Reshaping Cultural Policies – Gender equality: missing in action (UNESCO, December 2017)

Audrey Azoulay, Director-General of UNESCO, together with Annika Markovic, Ambassador and Permanent Delegate of Sweden to UNESCO, representing  Alice Bah Kuhnke, the Swedish Minister for Culture and Democracy, launched on 14 December 2017 UNESCO’s new 2018 Global Report, Re| Shaping Cultural Policies.

This Report, published with the support of the Swedish Government, monitors how countries around the world are designing policies pursuant to the UNESCO Convention on the Protection and Promotion of the Diversity of Cultural Expressions (2005).

“Diversity remains a battle, in 2018 as in 2005.  Culture is not a commodity: it carries values and identities, it gives markers to live together in a globalized world. Our role is to encourage, question, collect data, to understand and energize creative channels, to encourage the mobility of artists, to stimulate a rapidly changing sector in the new digital environment,” underlined Ms Azoulay, in opening a panel discussion with all assembled authors.

While acknowledging the increased integration of culture in national development plans and policies by governments around the world, especially the Global South, Ms Azoulay called for affirmative action to address a major funding gap in culture.  “Despite the well-established importance of the creative economy as a driver of growth and employment, the share of development aid spent on culture is today at its lowest level in over a decade. In 2015, 0.22% of total Official Development Assistance (ODA) was spent on culture, in decrease of 45% compared to 2005”, she noted.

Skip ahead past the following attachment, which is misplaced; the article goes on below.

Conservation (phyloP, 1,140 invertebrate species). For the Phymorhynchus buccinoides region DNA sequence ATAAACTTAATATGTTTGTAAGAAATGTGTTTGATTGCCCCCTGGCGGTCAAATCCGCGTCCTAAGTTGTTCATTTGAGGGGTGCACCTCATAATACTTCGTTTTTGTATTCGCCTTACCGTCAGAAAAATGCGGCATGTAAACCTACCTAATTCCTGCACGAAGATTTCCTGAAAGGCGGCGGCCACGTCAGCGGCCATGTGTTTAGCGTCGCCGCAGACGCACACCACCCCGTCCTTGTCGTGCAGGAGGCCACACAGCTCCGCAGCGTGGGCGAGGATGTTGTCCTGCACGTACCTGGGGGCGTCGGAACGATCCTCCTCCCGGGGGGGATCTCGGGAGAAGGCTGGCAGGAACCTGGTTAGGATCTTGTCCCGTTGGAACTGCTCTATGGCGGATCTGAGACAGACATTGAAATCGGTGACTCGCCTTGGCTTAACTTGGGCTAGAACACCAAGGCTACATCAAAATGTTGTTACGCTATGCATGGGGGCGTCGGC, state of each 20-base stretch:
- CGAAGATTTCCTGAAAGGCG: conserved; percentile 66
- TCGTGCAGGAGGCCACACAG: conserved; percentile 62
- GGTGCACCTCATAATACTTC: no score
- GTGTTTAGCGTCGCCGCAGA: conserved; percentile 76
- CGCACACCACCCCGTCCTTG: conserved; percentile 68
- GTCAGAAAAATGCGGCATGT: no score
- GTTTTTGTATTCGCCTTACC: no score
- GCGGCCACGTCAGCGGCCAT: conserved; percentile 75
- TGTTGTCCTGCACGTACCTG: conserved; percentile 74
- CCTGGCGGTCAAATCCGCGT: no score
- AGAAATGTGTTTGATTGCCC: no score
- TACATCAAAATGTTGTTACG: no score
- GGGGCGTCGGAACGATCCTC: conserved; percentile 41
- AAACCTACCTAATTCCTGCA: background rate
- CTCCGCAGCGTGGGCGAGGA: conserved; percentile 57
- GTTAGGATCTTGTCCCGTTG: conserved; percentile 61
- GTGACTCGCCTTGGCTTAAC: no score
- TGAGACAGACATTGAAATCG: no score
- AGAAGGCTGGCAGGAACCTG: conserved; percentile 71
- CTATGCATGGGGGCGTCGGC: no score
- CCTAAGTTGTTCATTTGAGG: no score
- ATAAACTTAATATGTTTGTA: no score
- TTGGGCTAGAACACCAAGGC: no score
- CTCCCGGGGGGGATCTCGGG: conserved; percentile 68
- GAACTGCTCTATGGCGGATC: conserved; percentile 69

Ambassador Markovic welcomed the new Report, stating that it is “the only global document that presents an overview of cultural development world-wide and monitors state action to protect and promote the diversity of cultural expressions at all levels.”

Referring to some of the key messages in the Report – robust copyright systems as prerequisites for fair remuneration of authors and other rights holders, civil society participation in decision-making, support to women as artists and producers of cultural goods and services, Ambassador Markovic called for enhanced action on freedom of artistic expression.  “Artistic voices are being silenced over the world. Censorship, imprisonment, threats or even killings are frequent. We need to cooperate internationally and join forces to strengthen and promote artistic freedom,” she urged.

More information on gender equality can be found on chapter 9: Gender equality – missing in action (pages 189-207).

Relevant link: http://unesdoc.unesco.org/images/0026/002605/260592e.pdf .

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